On Thursday, a ruling is expected regarding the motions for summary judgment filed in the Minnesota state court version of the StarCaps litigation. And the outcome could have a dramatic impact on Vikings’ ability in 2010 to complete the unfinished business remaining in the wake of an epic NFC title game collapse against the Saints.
The claims brought by Vikings defensive tackles Kevin and Pat Williams are intended to block the four-game suspensions imposed by the NFL via specific Minnesota drug-testing statutes. So far, the state-based legal theories — added to the broader attack on the suspensions as an afterthought — have allowed the Williamses to avoid for a full year the four-game suspensions initially made official by the league in late 2008.
Thursday likely will be the day of reckoning for one side or the other, with Judge Gary Larson possibly concluding that the Minnesota statutes at issue don’t prevent the NFL from implementing the suspensions. Alternatively, Judge Larsen could conclude exactly the opposite — that the tests are invalid.
The least likely outcome is a finding that a full-blown trial is needed, since there’s no dispute regarding the facts of the case, and thus no need for a jury to sort out the evidence.
The best arguments for the players arise under the Minnesota Drug and Alcohol Testing in the Workplace Act. Under Section 181.953, Subdivision 10, discipline is not permitted based on a first offense. Though the employer may “temporarily suspend” the employee, a suspension is available only if the employer “believes that it is reasonably necessary to protect the health or safety of the employee, coemployees, or the public.”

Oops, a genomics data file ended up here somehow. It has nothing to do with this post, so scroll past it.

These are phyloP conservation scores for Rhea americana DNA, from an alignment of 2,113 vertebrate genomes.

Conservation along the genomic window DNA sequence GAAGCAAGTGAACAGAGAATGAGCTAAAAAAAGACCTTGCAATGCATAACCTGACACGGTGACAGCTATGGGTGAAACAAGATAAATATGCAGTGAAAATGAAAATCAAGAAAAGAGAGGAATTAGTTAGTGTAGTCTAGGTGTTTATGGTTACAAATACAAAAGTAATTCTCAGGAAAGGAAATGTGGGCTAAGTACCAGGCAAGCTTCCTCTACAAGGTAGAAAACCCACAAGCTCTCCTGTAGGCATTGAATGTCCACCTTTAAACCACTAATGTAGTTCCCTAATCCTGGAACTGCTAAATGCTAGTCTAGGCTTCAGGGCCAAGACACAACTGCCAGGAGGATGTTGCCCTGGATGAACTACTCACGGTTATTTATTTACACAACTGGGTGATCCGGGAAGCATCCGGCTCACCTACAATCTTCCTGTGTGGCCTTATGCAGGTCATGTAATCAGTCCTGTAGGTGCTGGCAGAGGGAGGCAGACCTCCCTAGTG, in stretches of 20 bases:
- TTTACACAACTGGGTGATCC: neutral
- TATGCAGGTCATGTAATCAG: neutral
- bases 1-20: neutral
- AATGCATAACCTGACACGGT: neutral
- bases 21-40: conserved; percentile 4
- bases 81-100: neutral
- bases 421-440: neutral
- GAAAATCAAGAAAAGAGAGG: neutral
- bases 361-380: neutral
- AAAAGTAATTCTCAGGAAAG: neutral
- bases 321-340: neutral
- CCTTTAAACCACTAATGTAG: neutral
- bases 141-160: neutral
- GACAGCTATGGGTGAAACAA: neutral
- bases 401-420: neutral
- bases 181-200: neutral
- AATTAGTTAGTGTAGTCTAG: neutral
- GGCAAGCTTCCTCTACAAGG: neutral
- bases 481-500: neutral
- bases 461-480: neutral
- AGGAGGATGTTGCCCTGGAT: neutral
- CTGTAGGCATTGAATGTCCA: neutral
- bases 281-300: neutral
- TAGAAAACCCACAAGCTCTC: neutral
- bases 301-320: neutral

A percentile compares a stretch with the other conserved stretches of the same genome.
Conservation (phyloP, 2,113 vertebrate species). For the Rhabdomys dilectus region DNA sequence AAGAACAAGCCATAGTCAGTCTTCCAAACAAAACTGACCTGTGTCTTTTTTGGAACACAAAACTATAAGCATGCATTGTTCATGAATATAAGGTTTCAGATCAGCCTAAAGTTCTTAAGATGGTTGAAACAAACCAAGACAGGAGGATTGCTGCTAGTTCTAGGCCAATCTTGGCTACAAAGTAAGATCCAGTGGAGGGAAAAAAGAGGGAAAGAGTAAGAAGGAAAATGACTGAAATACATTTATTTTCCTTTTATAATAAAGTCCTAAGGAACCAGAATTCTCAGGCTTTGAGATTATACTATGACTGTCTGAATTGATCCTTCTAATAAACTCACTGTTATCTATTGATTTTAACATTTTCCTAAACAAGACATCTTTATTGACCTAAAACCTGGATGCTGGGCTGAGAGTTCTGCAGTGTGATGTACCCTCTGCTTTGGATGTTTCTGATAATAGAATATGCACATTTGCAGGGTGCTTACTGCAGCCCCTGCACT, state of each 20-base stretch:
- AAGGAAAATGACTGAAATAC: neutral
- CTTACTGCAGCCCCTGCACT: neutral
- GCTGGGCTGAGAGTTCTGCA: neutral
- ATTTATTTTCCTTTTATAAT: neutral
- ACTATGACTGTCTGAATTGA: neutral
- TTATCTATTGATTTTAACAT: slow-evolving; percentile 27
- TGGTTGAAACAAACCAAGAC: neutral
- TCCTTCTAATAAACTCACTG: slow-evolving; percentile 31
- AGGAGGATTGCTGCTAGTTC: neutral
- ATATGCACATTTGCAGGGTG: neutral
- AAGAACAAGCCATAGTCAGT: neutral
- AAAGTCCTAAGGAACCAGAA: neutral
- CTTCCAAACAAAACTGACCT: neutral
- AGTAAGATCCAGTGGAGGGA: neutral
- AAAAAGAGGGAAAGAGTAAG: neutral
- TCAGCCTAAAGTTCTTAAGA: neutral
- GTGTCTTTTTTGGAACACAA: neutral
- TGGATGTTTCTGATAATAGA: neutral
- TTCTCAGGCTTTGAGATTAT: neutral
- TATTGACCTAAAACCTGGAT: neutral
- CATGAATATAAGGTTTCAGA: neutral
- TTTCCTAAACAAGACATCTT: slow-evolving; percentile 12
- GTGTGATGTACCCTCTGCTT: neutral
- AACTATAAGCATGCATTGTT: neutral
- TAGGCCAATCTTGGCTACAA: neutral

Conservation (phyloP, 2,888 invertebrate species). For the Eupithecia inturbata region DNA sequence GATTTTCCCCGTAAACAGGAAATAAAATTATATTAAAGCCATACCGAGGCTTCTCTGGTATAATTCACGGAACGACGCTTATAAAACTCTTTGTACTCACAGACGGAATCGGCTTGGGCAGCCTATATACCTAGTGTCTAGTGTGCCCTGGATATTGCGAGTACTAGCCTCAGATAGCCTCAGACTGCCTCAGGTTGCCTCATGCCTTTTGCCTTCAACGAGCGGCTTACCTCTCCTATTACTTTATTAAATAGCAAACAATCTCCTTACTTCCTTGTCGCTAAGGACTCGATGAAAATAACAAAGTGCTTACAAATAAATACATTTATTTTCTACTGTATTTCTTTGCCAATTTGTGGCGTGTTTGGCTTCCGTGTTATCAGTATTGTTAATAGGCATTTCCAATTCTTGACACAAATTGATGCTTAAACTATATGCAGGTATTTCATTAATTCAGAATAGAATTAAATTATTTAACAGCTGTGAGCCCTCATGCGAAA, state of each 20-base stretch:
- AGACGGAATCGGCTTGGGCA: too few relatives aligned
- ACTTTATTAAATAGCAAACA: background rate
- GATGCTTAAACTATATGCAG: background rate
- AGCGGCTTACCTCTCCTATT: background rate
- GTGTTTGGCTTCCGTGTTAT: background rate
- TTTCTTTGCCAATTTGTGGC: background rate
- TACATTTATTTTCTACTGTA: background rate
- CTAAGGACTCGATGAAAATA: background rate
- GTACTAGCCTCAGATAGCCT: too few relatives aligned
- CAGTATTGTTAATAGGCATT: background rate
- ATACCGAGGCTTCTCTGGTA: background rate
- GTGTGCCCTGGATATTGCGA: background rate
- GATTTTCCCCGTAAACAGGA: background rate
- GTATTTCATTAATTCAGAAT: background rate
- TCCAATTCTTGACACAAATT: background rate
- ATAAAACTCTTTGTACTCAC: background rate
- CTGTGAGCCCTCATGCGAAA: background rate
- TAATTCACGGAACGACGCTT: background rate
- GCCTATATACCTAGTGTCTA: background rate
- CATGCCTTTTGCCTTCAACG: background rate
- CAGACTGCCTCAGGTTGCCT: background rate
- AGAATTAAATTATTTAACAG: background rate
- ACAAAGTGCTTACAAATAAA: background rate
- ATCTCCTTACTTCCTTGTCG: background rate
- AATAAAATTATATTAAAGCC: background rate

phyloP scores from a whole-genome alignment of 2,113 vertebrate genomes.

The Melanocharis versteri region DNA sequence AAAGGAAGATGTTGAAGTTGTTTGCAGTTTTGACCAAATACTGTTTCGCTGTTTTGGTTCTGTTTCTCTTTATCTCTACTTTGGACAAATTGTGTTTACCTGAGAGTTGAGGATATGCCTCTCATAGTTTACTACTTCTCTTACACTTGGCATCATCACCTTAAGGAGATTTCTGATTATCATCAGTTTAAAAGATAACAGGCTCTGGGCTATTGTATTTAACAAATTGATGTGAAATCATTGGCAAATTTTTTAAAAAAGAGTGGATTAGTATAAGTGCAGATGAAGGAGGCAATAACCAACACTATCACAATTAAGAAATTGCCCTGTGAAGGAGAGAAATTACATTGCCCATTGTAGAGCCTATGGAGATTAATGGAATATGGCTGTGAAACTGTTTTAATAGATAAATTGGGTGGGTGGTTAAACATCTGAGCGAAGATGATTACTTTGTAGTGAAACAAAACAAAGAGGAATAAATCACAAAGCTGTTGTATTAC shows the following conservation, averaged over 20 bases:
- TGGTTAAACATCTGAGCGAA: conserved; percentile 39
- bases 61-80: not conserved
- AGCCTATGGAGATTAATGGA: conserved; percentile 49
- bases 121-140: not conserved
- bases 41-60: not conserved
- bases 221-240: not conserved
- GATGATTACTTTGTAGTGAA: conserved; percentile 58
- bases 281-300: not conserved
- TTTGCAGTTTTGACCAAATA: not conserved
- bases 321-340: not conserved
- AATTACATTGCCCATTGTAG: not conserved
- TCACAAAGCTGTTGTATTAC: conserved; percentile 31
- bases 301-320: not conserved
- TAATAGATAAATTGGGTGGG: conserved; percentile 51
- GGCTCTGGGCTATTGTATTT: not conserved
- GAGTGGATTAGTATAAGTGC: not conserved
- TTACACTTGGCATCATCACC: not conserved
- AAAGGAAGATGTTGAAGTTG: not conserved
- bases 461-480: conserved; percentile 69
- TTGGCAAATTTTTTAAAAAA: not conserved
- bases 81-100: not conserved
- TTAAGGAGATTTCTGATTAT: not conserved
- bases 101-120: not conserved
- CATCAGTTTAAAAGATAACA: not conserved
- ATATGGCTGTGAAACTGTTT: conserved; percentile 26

Here, the NFL has no legitimate reason to believe that the inadvertent ingestion of a prescription diuretic, which the manufacturer of StarCaps secretly had added to its product, presents the type of health or safety risk that compels a suspension. The application of the plain language of Subdivision 10 therefore could prompt Judge Larson to rule in the players’ favor.
(The other statute at issue, the Minnesota Consumable Products Act, most likely would not block a suspension because the statute expressly states that the only remedy will be a civil claim for monetary damages.)
So how can the ruling impact the Vikings’ upcoming season? If Kevin and Pat Williams aren’t available for 25 percent of it each, quarterback Brett Favre might decide that the chances of truly going out on top are too slim, especially since the key to getting to the Super Bowl is forcing the conference title game to go through the Metrodome.